New investments in gas development have been put on hold on the back of the proposed reforms in the National Gas Policy, the Nigerian Gas Association has said.
The President, NGA, Mr Dada Thomas, said the government and operators recognised that the first step towards attracting huge gas investments was to provide a legal and regulatory framework that would enable the removal of all the other obstacles.
“As we all know, the passed gas policy proposes reforms so profound that almost every new investment is on hold awaiting the resolution of the questions raised by this legislation,” he said in Lagos at a press briefing ahead of the association’s bi-annual gas conference slated to take place in Abuja next month.
According to him, turning natural gas into a profit-making venture requires huge investments in infrastructure that address the five component areas of gas availability, gas affordability, deliverability, funding and the legal and regulatory framework.
Thomas stated, “At no time in the history of our industry has natural gas been poised to play a more important role in our country and sub-Saharan African energy picture. The natural gas revolution is the most significant energy thing in decades of the region’s development.
“The implications of this revolution, with a particular focus on what it means for the West African region, are important for our industry and the region’s economy to grasp. The benefits of natural gas in meeting our future energy needs are well documented. Its supply is increasingly abundant and diverse, which means greater energy security.”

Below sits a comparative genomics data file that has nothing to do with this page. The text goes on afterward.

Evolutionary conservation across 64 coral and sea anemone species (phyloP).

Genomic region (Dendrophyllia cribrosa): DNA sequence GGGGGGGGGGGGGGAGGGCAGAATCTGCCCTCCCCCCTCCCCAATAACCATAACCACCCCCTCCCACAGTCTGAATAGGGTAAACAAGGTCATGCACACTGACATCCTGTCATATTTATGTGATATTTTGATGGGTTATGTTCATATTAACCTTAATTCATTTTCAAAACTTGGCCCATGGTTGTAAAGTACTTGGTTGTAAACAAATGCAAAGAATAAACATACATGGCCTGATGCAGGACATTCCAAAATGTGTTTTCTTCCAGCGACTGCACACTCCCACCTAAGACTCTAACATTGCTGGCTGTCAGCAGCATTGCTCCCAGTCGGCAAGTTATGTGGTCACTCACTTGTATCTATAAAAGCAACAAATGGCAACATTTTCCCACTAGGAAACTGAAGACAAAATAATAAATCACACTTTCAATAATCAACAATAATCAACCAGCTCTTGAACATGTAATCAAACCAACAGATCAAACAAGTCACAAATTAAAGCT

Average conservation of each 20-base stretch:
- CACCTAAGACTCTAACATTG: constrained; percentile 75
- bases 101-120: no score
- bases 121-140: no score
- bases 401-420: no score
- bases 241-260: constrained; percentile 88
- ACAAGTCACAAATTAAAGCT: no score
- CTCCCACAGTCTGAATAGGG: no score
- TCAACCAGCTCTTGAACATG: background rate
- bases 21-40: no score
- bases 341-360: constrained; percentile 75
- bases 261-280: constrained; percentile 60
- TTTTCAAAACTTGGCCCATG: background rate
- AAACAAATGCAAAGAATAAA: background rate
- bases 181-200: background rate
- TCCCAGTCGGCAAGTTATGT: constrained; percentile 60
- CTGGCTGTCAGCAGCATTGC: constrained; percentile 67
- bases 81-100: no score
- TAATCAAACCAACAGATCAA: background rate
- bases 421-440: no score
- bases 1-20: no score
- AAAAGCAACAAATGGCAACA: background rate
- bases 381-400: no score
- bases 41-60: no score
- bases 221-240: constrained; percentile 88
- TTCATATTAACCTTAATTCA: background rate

The NGA president said the forthcoming conference, with the theme, ‘Shift to gas economy: Pace and scale of innovation in the West African sub-region’, would provide the needed platform to discuss ways to re-energise and maximise the natural gas potential.
The confirmed speakers were given as the Secretary General, International Gas Union, Luis Bertran; Group Managing Director, Nigerian National Petroleum Corporation, Maikanti Baru; Chief Executive Officer, Ghana National Gas Company, Ben Asante; Managing Director, West Africa Gas Pipeline Company, Walter Perez; Managing Director, NLNG, Tony Attah; Director, Department of Petroleum Resources, Mordecai Ladan; and Managing Director, Shell Petroleum Development Company, Osagie Okunbor, among others.
Thomas stated, “While the global debate about evolving business models for an evolving global gas business continues to grab the spotlight, closer to home, the discourse about the role of gas in Africa’s energy mix, particularly Nigeria, needs to continue. With this in mind, we at the NGA have continued to ask ourselves the questions on the current state of the natural gas industry in Nigeria in addition to evaluating the potential for its future development across the West African region.
“Even with obvious challenges, companies are making significant strategic investments in gas pipelines and production to power Independent Power Plants and industrial customers, and it is estimated that about 1,000 megawatts of the IPP capacity is presently idle due to a lack of gas delivery.
“As the market moves towards the concept of ‘willing buyer, willing seller’ and the government continues to make the investment environment more attractive, the country has massive prospects.”
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